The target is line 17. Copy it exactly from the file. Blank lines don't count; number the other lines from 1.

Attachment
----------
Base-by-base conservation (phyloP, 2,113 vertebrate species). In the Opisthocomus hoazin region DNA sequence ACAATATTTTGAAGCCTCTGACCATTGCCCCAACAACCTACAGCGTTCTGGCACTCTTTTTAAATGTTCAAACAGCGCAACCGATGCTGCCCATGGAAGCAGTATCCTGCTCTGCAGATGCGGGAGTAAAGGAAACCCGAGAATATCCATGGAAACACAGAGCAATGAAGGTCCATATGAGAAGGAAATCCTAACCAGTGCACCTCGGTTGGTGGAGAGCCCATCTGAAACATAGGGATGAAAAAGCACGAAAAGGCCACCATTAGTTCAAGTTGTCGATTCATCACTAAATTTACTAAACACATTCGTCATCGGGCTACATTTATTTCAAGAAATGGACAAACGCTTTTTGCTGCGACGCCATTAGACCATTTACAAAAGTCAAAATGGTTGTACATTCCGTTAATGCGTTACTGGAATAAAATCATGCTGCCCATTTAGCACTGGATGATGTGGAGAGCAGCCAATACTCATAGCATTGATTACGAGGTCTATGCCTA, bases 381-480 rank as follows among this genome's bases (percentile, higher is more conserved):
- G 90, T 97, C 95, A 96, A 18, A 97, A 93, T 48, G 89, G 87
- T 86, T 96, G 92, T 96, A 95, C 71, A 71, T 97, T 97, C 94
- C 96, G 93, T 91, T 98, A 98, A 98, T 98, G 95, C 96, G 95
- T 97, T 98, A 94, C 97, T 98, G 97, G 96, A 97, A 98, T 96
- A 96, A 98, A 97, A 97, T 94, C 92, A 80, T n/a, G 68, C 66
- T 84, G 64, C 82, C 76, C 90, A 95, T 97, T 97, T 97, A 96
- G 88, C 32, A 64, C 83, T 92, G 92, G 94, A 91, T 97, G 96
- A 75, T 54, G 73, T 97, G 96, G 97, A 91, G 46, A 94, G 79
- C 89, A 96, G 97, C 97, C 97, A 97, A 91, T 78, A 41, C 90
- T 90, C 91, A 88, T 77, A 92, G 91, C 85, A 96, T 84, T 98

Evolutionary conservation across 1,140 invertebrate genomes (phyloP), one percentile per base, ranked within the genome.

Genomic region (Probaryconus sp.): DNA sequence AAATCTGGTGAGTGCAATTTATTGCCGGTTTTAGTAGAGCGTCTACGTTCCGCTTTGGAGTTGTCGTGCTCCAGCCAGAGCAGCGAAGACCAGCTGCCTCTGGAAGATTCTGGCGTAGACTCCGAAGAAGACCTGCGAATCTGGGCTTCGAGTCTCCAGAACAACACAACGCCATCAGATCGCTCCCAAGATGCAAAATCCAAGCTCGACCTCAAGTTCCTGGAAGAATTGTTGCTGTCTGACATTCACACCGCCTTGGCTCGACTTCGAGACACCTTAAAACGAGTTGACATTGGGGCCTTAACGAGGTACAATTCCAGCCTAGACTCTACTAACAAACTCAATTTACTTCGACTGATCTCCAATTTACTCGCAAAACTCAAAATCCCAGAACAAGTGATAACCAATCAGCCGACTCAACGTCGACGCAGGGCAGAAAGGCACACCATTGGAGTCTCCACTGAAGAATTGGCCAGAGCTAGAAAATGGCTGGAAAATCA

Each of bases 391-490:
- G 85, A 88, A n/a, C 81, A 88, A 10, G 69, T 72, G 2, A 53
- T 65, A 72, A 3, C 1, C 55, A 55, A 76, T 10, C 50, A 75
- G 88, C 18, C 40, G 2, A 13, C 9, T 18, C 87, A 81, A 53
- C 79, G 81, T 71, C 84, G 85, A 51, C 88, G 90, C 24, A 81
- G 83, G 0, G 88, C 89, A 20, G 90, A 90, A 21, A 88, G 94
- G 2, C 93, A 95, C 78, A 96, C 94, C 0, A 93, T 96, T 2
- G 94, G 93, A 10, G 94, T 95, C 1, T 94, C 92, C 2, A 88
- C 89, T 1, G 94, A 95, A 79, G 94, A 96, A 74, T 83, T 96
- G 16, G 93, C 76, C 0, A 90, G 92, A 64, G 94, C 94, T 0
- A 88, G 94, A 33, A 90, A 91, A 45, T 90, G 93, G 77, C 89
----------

- G 88, C 18, C 40, G 2, A 13, C 9, T 18, C 87, A 81, A 53